In addition to the hysterical media focus, there were the UAE's unpaid bills for Sterling's contractor services, there are also background squabbles over ownership of ships and helicopters potentially related to payment problems. On October 2, Lebanese based businessmen Jamal Mohammad Balassi notified the Puntland government that they were in possession of stolen property. Specifically a Cessna Super King Air B200c medevac plane with New Guinea registration but now with Puntland tail numbers. Balasi insisted in his demand letter that "we start facing a disaster mass (sic) result of losing the control on the above mentioned aircraft as a result of a fraud and misleading". It's complicated. TranServ's Balassi is a Palestinian who lives in Lebanon on an a Ukrainian pasport operating out of Rwanda, leasing an American aircraft registered in Papua New Guinea through an Armenian company to a South African to use in Puntland. The plane has no current airworthy certficate and is being flow in violation of the UN arms embargo. Balassi has also made claims on three ocean going ships and a large Antonov cargo plain purchased by the UAE and donated to Puntland.

It was that very plane that Bancroft President Mike Stock flew up from Mogadishu to Bosaso for the October 9th meeting. That meeting ended with a clear request from Puntland for the UAE to continue funding the project with Bancroft replacing Sterling (who had replaced Saracen). The UAE has also made confusing promises to pay and threats not to pay while the mess is being sorted out.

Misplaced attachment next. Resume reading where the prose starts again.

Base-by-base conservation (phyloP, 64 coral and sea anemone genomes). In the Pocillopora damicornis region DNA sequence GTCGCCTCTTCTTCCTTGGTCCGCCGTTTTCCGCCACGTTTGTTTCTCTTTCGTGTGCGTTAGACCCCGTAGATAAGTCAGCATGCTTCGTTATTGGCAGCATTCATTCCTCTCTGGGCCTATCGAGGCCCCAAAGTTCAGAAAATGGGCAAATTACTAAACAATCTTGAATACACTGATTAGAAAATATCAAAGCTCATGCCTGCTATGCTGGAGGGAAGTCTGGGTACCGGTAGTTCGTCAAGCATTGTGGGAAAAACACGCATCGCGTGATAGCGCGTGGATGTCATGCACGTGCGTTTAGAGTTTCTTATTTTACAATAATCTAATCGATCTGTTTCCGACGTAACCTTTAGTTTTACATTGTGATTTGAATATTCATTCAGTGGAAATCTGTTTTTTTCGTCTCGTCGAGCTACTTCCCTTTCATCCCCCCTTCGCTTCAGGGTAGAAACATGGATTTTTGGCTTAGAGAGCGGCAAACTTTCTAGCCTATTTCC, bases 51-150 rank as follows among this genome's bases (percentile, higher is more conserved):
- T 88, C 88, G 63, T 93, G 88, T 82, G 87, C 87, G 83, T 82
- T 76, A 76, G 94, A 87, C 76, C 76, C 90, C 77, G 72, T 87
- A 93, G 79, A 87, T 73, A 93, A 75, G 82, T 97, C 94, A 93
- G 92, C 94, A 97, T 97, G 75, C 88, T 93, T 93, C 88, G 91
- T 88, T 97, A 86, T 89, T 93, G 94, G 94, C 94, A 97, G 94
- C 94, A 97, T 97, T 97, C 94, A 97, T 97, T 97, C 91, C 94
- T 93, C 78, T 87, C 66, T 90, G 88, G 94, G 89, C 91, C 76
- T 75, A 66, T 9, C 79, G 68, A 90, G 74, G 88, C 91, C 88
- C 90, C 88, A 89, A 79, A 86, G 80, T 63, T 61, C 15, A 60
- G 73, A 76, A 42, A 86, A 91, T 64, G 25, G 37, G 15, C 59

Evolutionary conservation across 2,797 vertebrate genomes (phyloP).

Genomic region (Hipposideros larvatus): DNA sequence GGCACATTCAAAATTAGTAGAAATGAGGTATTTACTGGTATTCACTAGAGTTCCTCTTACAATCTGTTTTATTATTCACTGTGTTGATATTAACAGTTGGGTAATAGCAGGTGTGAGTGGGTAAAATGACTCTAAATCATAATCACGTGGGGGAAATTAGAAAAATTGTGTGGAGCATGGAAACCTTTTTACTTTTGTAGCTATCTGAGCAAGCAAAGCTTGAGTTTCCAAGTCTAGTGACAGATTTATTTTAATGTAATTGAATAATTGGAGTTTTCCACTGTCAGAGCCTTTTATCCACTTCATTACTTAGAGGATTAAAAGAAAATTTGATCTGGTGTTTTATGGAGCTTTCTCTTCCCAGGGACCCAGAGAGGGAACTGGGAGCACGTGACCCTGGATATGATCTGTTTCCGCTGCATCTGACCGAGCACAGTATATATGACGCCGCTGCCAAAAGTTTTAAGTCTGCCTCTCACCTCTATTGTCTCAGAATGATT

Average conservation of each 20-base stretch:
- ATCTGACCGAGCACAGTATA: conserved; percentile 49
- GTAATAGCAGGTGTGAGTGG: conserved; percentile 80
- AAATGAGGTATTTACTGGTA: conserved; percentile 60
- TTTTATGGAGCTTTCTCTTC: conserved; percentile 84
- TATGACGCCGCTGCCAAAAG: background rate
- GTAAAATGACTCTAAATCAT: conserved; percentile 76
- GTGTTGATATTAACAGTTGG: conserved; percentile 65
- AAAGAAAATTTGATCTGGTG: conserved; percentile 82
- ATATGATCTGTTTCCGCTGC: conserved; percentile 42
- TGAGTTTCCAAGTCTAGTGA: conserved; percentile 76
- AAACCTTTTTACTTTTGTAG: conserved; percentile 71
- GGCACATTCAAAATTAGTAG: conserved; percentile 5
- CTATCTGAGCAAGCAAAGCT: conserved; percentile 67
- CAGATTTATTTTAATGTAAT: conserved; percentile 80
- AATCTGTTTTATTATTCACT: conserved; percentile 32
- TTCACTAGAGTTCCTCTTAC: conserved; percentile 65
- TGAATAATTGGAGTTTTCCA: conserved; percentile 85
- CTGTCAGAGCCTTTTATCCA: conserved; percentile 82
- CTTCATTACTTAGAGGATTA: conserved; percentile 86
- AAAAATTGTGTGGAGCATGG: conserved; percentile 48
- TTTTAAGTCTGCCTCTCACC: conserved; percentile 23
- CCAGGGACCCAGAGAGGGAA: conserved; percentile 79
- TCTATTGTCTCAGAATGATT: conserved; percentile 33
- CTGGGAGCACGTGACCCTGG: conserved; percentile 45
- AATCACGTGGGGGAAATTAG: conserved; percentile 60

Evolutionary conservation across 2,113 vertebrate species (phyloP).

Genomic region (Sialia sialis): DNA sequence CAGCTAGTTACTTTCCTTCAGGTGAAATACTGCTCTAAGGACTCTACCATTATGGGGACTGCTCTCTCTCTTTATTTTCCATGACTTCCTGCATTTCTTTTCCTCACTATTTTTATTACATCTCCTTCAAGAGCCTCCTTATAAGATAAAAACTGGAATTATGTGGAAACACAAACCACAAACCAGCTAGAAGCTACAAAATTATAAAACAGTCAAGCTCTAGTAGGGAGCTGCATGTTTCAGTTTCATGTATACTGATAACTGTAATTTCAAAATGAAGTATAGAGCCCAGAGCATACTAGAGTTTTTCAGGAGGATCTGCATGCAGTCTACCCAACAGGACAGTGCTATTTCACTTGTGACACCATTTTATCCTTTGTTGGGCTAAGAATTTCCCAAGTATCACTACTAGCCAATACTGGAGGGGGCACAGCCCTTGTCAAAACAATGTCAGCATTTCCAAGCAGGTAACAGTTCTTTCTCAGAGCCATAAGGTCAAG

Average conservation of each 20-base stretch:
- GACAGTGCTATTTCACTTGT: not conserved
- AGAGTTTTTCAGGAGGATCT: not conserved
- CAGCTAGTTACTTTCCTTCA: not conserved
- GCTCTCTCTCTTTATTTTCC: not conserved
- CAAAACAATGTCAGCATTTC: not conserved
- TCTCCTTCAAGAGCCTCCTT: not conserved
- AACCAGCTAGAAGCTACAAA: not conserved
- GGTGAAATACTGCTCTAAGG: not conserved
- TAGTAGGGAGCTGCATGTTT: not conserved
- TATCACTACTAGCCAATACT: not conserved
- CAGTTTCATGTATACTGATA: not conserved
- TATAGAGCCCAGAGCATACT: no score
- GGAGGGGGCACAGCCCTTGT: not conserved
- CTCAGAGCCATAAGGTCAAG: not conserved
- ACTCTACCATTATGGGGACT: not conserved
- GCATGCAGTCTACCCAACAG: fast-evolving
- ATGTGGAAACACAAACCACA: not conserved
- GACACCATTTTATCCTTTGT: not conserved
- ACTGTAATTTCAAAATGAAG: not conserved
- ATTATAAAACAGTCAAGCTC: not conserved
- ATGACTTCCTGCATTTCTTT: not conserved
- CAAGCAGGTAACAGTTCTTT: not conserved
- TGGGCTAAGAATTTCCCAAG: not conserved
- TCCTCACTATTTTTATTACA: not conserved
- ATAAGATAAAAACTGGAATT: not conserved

Stock had stated in the New York Times article that he was not interested, yet a five days later Stock is on an allegedly stolen plane without an air safety certificate flown by mercenaries heading to Bosaso. It is not surprising that Bancroft is not overly enthusiastic about getting involved. But then again how often is that a someone can inherit a private air, land and sea army at a bargain basement price?

The Private War Against the PMPF

The PMPF began in January 2012 and immediately caught the attention of the group that monitors violations of the arms embargo in Somalia.

Despite being briefed to the UN, US and other entities in Nairobi, London and Washington DC the PMPF has always been targeted by the United Nations Somalia and Eritrea Monitoring Group as being clearly in violation of the spirit and the legal framework of the ban. Puntland was featured as an aggressor and the South African mentors as mercenaries. In the mind of the UAE this was a State commanded, donor funded, African trained force of Africans. Most other programs flew Somali's out of the country for training, flew them back in and watched them rapidly vanish or join al Shabaab.